Here is a green wall where two pictures have overall tones in orange or orange-red.

How to Pair Wall Colors With Artwork

by Anya Deason

Whether you want to display a favored abstract oil or your child's watercolor painting, the backdrop used affects how the art is perceived. As with frame and mat color, wall color interacts with the artwork's hues. A wall color common to all pictures will unify the artwork grouping. As an active mom, you need a quick and easy way to arrive at an effective wall color to display your artwork. Lay the art side-by-side on the floor to make the common tone more evident to you. Choose a wall color that relates to the overall colors and tones in the art to direct attention to it and the room's best visual accents.

Green-Gray Overall Tones

Paired with complementary red -- its color wheel opposite -- green-gray offers a common, overall background tone to artwork. Consider green-gray walls if your room's artwork includes a landscape oil painting and three hand-colored landscape engravings. If most pictures contain the near complements cool green and coral, paint walls in light coral instead. Medium green-gray curtain panels function well as does a green-gray sofa with coral accent pillows. Orange-brown wood floors contrast with artwork greens, while spring-green accents coordinate with bright highlights.

Blue-Gray Overall Tones

Combined with complementary orange highlights, blue-gray is another common, overall background tone for artwork. Blue-gray walls establish warm-cool contrast or cool-toned harmony for art. For a room with a large seascape oil painting and five of your child's charcoal drawings, consider slate-gray walls, which contrast with light, warm-gray carpet. In a wide silver frame, suspend that favorite seascape oil painting over a fireplace. Hang your child's charcoal drawings in an asymmetrical grouping, interspersing antique-black and silver frames. Antique-black furniture and accents in brighter blue complete the modified, monochromatic look for the room.

Warm-Gray and Gray-Plum Tones

Warm-gray contains red undertones, which often overlap with purplish, gray-plums. Both tones are often present in architectural watercolor paintings or rocky landscape oil paintings. A series of landscape watercolor paintings, featuring a gray-plum sky and a yellow wheat field present an opportunity to utilize the complementary interplay of purple and yellow. Paint walls in medium gray-plum, adding a lighter sofa, darker pillows and light, Country-French furniture. Gold-silver frames blend with eggshell-silk mats, while also linking to yellow-toned artwork and curtains in eggshell-silk.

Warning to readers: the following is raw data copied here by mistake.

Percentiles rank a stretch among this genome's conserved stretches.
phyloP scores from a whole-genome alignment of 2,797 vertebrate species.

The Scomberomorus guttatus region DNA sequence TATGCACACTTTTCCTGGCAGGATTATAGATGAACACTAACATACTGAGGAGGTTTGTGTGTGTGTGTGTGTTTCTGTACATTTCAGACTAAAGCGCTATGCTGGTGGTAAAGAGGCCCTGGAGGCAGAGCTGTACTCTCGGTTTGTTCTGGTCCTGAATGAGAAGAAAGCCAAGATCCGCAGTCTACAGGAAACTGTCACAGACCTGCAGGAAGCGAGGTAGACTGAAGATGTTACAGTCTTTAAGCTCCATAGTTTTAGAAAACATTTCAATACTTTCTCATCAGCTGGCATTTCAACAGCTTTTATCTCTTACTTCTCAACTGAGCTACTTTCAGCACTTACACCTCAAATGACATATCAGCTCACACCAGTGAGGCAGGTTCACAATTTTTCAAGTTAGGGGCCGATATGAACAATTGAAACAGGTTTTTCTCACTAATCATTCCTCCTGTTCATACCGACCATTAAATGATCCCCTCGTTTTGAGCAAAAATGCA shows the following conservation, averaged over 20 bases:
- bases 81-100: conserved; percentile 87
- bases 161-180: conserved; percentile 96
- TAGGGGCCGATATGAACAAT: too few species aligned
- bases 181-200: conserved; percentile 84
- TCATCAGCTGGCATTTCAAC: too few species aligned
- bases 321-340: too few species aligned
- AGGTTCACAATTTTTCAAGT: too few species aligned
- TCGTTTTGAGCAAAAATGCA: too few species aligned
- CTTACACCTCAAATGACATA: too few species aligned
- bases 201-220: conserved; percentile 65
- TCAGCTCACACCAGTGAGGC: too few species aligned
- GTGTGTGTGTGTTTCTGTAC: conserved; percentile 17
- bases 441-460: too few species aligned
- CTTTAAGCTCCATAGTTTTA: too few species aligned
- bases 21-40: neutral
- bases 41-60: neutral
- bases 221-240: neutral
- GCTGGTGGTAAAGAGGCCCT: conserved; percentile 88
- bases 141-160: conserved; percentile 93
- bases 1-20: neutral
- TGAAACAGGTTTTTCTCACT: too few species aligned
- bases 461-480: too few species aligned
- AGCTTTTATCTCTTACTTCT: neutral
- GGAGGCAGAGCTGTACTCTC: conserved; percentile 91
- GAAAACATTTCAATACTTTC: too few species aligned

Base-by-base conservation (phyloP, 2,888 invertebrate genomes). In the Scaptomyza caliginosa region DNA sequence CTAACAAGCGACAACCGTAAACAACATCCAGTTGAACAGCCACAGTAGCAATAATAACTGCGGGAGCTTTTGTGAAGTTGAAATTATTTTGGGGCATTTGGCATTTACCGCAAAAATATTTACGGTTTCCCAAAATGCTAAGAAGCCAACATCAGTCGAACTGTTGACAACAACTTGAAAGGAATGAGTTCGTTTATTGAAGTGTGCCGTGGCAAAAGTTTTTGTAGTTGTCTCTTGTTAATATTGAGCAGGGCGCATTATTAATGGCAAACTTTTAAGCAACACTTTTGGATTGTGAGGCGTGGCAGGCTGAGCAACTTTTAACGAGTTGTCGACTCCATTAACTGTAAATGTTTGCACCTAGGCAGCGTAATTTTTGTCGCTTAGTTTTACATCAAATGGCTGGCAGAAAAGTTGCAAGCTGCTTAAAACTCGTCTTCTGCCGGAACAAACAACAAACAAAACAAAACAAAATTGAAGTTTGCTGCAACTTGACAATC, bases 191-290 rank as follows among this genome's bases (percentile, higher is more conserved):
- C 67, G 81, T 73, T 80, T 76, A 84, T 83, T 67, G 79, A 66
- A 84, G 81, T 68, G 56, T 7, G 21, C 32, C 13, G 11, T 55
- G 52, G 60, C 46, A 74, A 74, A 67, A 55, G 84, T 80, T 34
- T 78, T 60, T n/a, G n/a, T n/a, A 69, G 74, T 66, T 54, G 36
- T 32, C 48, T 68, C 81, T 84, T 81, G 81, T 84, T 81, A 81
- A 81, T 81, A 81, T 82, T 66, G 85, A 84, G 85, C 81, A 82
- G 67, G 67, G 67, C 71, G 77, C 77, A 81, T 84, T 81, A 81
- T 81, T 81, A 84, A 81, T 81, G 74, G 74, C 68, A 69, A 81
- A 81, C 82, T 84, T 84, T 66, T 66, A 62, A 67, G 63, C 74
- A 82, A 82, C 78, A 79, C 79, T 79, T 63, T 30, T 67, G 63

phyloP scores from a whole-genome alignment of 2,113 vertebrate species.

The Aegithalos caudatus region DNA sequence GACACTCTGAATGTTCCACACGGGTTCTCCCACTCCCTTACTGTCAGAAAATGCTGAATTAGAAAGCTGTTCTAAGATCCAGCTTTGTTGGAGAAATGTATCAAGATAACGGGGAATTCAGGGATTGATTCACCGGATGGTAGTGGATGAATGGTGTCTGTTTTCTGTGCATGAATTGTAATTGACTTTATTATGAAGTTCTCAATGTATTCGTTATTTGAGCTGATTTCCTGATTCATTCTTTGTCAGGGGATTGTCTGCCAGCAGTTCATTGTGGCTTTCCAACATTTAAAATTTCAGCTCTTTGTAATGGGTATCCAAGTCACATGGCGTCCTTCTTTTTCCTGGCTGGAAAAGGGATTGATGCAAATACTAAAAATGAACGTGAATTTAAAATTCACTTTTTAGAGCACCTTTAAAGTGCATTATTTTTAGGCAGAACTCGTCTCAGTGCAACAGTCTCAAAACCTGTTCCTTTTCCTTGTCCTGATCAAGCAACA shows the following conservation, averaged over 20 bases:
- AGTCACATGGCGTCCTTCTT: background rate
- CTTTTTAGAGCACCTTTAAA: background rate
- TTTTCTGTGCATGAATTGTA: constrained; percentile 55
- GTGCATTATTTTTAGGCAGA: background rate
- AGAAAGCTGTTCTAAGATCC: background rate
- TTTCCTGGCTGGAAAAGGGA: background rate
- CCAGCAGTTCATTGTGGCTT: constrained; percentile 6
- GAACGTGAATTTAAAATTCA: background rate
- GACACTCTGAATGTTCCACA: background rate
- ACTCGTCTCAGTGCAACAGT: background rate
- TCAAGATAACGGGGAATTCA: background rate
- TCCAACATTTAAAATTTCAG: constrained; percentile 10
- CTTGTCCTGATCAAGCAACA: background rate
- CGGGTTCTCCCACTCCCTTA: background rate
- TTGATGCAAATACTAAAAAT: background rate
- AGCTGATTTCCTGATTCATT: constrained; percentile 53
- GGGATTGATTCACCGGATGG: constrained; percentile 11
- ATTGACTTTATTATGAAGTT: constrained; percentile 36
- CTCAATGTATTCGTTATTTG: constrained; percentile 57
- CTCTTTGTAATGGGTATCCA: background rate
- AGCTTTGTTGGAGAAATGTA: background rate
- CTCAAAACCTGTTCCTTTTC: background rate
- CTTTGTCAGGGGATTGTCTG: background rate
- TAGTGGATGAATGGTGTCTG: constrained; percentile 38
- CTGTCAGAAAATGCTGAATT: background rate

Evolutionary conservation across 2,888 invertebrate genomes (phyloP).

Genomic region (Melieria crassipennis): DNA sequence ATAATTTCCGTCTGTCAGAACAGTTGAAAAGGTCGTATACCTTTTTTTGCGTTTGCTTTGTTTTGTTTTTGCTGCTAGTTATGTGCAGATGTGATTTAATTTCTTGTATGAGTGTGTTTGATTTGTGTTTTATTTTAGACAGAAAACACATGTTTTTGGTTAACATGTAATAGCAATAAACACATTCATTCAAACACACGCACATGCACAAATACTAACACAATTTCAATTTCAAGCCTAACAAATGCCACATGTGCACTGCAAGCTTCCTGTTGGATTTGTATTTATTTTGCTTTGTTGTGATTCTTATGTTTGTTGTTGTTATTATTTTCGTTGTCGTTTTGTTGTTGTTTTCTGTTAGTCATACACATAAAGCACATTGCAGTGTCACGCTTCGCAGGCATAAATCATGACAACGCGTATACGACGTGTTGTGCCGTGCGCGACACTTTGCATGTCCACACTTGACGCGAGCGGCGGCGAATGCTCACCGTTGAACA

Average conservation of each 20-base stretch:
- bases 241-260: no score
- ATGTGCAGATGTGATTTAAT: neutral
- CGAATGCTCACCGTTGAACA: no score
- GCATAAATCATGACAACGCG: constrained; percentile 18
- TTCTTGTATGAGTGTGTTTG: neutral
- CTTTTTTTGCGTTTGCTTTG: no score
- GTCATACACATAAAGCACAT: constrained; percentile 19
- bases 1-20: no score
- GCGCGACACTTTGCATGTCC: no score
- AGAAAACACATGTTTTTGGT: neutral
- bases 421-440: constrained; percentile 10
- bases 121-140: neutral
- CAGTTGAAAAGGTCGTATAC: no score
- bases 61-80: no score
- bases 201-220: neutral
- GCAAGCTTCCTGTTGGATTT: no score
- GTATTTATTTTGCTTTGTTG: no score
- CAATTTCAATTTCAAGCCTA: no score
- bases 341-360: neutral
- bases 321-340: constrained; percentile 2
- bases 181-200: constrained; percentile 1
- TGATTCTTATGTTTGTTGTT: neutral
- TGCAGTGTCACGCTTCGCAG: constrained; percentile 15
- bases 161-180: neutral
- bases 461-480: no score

Yellow Ochre, Umbers, Orange-Brown and Earthen Red Tones

When the common background tones of artwork feature earthen hues, create a warm, analogous decor by pairing color wheel neighbors with the art. A red-roofed, Italian townscape oil painting and a group of sepia-toned etchings retain an overall brown tone, which corresponds with an umber leather sofa, orange-red accent pillows and an oriental rug in orange-reds and tans. Hang the bronze-framed oil painting and the cluster of sepia etchings on a tan, textured wall. For artwork with yellow-ochre tones, go for textured walls in yellow-ochre and antique gold frames with a greenish undertone. The greenish-yellow tones pair well with Indian-red accents.

About the Author

Based in Franklin, Tenn., Anya Deason has more than 15 years of decor-related experience, assisting leading interior designers and owning a custom frame shop. While working at Lyzon Gallery in 1999, she wrote descriptions of artwork for Sotheby's online auctions. Deason holds a Bachelor of Science from Tennessee Technological University.

Photo Credits

  • Jupiterimages/ Images